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Extreme Visualizations Reveal Secrets of the Beating Heart
Posted Fri June 20, 2008 @09:04AM
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Application By Kara L. Gray,
New Horizon Consulting

Over the course of the average lifespan, the human heart will beat more than 3.5 billion times, pumping oxygen-rich blood throughout the body. Modern medical imaging techniques, like ultrasound and magnetic resonance imaging (MRI), have helped scientists to unlock many of the heart’s secrets and aided in the treatment and prevention of numerous cardiac diseases.

However, one of the most intriguing secrets has remained sealed inside: the flow of blood within the beating heart.


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Until recently, cardiac physicians and scientists could only guess as to how the blood behaves inside the chambers of the heart, based on physiological and anatomical data gleaned from imaging sources. Now, an international group of researchers has married MRI data with EnSight extreme visualization software by CEI, Inc. of Apex, NC to identify flow paths within the left ventricle of the human heart. What they have found opens doors to better understanding the effects of disease and treatments on the flow within.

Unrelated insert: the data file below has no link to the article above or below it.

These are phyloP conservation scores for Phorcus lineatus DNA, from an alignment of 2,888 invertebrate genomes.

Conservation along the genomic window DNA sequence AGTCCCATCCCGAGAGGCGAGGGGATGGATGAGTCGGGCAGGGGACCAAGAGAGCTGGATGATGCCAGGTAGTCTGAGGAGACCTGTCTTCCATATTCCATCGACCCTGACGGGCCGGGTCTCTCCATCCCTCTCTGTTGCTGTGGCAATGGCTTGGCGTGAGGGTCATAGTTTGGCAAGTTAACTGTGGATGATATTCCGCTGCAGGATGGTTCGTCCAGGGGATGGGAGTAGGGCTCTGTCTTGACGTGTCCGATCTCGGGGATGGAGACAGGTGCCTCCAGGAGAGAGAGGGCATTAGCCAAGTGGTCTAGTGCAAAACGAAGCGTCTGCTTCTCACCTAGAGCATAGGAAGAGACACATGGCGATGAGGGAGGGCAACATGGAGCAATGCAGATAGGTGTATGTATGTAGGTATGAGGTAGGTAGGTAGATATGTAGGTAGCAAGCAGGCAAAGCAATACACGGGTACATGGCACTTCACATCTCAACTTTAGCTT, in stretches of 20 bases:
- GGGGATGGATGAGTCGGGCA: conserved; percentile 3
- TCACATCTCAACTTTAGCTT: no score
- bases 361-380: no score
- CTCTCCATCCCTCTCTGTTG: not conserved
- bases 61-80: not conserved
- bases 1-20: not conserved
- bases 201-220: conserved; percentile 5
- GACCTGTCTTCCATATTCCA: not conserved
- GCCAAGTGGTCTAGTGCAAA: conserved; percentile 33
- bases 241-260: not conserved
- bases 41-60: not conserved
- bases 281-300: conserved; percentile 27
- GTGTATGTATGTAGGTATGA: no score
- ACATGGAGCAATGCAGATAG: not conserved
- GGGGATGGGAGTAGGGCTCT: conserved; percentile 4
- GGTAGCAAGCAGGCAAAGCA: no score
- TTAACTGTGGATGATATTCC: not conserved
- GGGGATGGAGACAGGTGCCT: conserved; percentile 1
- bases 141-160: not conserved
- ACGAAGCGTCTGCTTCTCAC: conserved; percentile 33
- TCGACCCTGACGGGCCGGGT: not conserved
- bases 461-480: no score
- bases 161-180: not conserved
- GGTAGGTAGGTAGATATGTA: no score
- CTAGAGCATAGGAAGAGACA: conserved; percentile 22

Ann F. Bolger, MD, of the University of California, San Francisco, has led the multi-disciplinary team, which includes researchers from Linköping University in Sweden, in successfully mapping the multidimensional flow paths, as well as changes in kinetic energy, of blood flowing through the left ventricle. Their work has brought together specialists in cardiology, physiology, advanced imaging, biomedicine and engineering with the support of the Swedish Research Council and the Swedish Heart-Lung Foundation.